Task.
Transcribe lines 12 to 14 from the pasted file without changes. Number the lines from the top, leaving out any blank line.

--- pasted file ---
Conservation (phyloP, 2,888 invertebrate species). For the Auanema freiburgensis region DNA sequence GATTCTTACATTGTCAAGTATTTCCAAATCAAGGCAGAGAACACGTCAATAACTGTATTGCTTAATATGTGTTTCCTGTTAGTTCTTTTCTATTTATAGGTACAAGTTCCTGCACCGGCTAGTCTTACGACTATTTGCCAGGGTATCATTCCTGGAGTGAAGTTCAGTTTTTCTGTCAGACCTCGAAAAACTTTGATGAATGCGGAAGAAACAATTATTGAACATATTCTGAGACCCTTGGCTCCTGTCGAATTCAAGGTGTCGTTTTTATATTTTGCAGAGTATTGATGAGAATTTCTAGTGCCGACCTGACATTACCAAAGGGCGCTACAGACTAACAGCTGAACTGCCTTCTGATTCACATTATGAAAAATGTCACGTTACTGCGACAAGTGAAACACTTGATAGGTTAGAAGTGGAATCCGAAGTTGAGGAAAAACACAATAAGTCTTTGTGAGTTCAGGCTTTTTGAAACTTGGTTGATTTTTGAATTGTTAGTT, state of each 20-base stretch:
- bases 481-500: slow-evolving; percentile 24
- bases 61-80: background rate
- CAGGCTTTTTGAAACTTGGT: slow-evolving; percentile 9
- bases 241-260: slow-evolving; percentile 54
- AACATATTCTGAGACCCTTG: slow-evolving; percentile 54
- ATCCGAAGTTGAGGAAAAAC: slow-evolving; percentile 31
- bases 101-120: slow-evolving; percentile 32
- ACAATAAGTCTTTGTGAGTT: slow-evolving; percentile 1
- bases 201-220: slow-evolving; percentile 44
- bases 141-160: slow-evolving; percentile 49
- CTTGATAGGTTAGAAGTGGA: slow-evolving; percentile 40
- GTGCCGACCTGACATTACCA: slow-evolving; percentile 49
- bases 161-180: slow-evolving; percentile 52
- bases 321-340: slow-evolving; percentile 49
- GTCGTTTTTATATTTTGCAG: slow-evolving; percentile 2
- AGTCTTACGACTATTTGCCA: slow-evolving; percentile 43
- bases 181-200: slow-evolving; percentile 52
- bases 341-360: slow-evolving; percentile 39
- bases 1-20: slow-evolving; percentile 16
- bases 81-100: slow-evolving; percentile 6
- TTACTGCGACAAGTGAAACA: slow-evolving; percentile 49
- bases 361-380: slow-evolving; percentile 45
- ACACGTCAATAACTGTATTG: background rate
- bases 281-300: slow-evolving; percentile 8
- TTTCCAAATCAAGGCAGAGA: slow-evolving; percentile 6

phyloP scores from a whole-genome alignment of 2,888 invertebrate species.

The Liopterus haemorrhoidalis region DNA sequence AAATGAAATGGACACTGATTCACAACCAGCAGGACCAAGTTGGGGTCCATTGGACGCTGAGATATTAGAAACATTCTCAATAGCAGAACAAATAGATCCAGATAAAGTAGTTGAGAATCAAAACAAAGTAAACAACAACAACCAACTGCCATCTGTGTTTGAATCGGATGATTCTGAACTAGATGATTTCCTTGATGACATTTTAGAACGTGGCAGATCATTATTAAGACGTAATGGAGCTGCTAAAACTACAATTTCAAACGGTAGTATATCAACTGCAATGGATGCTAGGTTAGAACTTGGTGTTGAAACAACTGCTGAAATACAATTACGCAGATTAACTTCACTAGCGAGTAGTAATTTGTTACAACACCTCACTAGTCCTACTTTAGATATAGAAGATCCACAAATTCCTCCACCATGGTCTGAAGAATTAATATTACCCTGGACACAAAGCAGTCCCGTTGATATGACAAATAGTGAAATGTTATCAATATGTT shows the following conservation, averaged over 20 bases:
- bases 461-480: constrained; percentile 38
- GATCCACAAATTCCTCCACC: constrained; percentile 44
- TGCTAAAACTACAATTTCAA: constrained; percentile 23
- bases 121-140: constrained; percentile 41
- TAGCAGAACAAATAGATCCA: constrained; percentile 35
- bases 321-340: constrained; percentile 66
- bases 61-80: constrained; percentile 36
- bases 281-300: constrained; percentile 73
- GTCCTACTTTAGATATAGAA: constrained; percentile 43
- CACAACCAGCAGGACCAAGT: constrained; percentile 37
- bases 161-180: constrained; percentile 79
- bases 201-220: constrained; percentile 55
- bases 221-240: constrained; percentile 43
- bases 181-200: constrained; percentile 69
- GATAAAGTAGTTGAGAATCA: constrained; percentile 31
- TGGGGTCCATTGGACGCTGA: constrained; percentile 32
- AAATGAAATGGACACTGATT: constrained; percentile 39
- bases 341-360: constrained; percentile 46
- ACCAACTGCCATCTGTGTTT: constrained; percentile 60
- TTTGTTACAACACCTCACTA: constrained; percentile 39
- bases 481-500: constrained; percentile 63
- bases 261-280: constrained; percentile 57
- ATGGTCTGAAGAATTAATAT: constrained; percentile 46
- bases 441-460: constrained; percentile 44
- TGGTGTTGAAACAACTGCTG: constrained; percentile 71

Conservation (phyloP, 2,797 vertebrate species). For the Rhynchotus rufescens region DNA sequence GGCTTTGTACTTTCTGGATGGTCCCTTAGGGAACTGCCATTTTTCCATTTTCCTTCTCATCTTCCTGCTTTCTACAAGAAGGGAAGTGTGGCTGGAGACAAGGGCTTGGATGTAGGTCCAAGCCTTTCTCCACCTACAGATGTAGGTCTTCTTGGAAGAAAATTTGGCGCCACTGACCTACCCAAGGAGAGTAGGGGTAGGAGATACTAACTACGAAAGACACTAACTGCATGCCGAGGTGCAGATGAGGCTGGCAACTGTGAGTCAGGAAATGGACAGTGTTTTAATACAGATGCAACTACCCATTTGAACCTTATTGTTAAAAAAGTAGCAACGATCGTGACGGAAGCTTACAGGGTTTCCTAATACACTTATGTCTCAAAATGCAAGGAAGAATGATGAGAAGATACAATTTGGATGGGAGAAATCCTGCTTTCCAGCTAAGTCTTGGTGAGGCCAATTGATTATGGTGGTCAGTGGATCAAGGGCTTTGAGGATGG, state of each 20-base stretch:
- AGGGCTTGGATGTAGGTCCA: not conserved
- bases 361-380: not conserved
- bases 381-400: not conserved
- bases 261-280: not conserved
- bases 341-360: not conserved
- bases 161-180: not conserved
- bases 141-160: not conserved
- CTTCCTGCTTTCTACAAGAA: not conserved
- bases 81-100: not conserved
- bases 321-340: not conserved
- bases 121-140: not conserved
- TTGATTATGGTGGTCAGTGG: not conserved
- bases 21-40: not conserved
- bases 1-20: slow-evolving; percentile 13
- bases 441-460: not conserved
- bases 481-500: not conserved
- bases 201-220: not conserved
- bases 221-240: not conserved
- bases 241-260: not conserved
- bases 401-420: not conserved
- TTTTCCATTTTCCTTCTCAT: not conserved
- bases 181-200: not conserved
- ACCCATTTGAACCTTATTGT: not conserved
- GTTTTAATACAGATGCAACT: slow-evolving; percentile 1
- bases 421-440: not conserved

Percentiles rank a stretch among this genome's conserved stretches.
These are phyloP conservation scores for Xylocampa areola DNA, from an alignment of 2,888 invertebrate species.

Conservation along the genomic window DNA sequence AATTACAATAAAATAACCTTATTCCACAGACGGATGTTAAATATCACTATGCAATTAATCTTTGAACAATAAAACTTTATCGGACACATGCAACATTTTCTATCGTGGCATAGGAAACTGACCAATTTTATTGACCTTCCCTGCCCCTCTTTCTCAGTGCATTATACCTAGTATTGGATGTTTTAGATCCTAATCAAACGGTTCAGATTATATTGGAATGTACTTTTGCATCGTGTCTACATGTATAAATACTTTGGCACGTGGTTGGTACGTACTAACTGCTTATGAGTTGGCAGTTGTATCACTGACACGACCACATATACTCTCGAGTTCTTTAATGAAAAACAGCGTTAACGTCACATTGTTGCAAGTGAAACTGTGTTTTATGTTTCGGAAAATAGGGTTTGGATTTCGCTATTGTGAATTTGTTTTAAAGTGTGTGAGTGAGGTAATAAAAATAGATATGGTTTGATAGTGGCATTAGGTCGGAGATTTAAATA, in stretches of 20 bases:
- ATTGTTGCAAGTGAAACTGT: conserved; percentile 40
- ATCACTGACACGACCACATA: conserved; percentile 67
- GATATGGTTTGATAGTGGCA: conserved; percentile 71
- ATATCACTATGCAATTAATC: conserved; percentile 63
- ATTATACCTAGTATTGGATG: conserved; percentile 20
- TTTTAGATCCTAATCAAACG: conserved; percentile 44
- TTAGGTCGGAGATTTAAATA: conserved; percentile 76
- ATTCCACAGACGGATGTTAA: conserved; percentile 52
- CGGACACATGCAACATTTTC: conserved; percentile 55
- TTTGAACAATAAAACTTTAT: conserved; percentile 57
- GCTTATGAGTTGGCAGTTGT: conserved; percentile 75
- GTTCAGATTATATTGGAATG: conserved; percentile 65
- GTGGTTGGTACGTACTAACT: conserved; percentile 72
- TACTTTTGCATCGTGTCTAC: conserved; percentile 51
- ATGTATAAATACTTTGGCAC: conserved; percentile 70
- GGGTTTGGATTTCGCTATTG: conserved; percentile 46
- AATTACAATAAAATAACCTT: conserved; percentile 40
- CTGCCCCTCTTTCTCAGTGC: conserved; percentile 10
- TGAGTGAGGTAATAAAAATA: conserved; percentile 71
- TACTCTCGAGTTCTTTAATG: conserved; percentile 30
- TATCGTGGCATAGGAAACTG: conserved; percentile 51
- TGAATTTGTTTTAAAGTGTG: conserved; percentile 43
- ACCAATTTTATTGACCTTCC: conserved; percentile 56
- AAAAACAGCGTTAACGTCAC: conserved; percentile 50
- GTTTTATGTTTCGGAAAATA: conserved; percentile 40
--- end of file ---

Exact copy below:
- CTTGATAGGTTAGAAGTGGA: slow-evolving; percentile 40
- GTGCCGACCTGACATTACCA: slow-evolving; percentile 49
- bases 161-180: slow-evolving; percentile 52